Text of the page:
Why retired justice is foe of death penalty
In 2008, two years before he announced his retirement, Justice John Paul Stevens reversed course and in a concurrence said that he now believed the death penalty to be unconstitutional
The New York Times
WASHINGTON — In 1976, just six months after he joined the Supreme Court, Justice John Paul Stevens voted to reinstate capital punishment after a four-year moratorium. With the right procedures, he wrote, it was possible to ensure "evenhanded, rational and consistent imposition of death sentences under law."
In 2008, two years before he announced his retirement, Stevens reversed course and in a concurrence said that he now believed the death penalty to be unconstitutional.
But the reason for that change of heart, after more than three decades on the court and some 1,100 executions, has in many ways remained a mystery, and now Stevens has provided an explanation.
In a detailed, candid and critical essay to be published this week in The New York Review of Books, he wrote that personnel changes on the court, coupled with "regrettable judicial activism," had created a system of capital punishment that is shot through with racism, skewed toward conviction, infected with politics and tinged with hysteria.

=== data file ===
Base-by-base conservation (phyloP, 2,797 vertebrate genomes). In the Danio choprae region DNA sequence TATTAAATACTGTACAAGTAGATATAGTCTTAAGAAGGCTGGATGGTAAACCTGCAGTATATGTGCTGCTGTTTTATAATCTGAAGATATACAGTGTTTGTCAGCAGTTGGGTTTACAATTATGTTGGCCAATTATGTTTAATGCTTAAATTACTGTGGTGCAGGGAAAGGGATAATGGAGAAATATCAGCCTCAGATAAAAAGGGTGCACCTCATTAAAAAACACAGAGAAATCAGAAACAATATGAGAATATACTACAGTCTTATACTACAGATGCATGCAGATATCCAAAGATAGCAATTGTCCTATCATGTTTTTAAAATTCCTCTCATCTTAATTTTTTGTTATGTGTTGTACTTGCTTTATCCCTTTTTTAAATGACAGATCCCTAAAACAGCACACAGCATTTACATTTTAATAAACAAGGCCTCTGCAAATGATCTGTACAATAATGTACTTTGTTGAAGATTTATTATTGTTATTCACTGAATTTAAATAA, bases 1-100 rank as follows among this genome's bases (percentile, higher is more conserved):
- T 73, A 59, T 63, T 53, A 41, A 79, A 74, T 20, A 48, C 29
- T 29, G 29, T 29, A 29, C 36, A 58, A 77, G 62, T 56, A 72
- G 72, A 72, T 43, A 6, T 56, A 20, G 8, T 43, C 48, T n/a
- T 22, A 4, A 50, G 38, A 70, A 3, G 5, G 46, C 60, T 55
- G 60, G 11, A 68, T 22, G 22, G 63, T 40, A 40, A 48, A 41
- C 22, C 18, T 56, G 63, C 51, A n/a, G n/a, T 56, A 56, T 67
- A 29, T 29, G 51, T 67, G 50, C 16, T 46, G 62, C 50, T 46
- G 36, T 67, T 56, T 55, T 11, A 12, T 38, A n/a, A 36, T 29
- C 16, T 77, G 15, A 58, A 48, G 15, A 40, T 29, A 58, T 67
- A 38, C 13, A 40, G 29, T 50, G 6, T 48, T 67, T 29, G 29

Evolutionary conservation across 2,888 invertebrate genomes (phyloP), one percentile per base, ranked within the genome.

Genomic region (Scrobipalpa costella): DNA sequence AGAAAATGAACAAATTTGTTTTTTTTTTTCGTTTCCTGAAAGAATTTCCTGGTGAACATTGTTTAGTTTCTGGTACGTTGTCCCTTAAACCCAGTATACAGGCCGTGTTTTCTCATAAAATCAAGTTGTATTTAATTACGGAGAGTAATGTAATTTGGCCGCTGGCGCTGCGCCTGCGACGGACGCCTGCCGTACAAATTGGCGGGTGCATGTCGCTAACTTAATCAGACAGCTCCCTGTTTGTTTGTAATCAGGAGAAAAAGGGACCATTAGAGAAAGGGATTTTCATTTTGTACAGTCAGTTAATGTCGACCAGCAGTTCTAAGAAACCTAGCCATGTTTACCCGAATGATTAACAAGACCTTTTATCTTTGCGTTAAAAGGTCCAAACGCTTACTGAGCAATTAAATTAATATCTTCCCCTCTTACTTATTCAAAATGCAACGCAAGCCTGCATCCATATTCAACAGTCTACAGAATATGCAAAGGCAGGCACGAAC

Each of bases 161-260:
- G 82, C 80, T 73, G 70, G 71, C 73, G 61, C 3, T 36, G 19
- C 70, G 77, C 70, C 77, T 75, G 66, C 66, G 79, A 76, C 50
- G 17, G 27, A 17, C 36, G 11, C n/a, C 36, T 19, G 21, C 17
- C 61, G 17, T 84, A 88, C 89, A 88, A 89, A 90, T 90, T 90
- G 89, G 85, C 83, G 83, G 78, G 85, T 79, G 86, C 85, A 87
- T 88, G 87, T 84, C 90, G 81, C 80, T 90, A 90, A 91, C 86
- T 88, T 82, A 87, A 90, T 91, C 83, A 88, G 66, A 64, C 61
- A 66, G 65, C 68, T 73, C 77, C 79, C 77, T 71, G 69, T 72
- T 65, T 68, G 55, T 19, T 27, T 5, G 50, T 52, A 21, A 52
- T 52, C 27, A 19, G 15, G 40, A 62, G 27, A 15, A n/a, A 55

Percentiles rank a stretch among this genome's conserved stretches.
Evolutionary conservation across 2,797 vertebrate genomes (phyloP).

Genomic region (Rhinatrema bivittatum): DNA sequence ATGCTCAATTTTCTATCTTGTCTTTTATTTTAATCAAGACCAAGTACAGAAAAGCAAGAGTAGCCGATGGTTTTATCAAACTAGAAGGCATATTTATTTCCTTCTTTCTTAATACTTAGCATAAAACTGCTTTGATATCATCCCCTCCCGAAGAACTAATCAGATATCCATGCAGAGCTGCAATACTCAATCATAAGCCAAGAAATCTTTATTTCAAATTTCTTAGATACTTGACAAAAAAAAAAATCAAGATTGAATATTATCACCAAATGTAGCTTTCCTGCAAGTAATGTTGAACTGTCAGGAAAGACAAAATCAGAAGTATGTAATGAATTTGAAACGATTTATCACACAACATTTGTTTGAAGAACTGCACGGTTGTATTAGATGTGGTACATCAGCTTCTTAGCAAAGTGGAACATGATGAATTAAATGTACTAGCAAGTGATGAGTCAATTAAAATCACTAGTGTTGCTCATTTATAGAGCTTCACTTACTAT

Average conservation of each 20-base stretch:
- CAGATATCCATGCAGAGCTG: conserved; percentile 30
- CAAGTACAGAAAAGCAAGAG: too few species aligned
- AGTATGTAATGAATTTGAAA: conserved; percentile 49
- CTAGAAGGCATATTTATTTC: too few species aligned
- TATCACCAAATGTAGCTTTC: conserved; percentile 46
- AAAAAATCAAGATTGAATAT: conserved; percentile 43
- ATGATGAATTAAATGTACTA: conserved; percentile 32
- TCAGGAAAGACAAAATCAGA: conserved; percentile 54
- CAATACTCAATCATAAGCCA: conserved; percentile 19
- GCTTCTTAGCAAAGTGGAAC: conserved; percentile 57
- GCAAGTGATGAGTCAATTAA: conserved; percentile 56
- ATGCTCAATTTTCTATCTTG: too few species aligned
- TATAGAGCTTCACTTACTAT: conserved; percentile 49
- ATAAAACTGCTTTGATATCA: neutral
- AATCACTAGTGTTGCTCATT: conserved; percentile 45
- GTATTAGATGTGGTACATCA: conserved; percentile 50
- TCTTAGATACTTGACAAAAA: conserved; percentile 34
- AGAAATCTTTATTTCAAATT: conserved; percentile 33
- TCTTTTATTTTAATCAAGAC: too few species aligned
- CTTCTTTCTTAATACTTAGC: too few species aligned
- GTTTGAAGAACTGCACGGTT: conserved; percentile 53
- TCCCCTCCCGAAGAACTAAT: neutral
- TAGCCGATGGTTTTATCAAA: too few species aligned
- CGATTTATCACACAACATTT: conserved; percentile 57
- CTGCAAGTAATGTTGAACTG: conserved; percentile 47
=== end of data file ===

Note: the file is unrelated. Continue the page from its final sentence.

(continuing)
The essay is remarkable in itself. But it is also a sign that at 90, Stevens is intent on speaking his mind on issues that may have been off-limits while he was on the court.
In the process, he is forging a new model of what to expect from Supreme Court justices after they leave the bench, one that includes high-profile interviews and provocative speeches.
Stevens' death-penalty essay will be published in The New York Review's Dec. 23 issue and will be available on its website Sunday evening.
The essay is actually a review of the book "Peculiar Institution: America's Death Penalty in an Age of Abolition," by David Garland, a professor of law and sociology at New York University.
The book compares American and European approaches to the death penalty, and Stevens appears to accept its major conclusions.
Garland attributes American enthusiasm for capital punishment to politics and a cultural fascination with violence and death.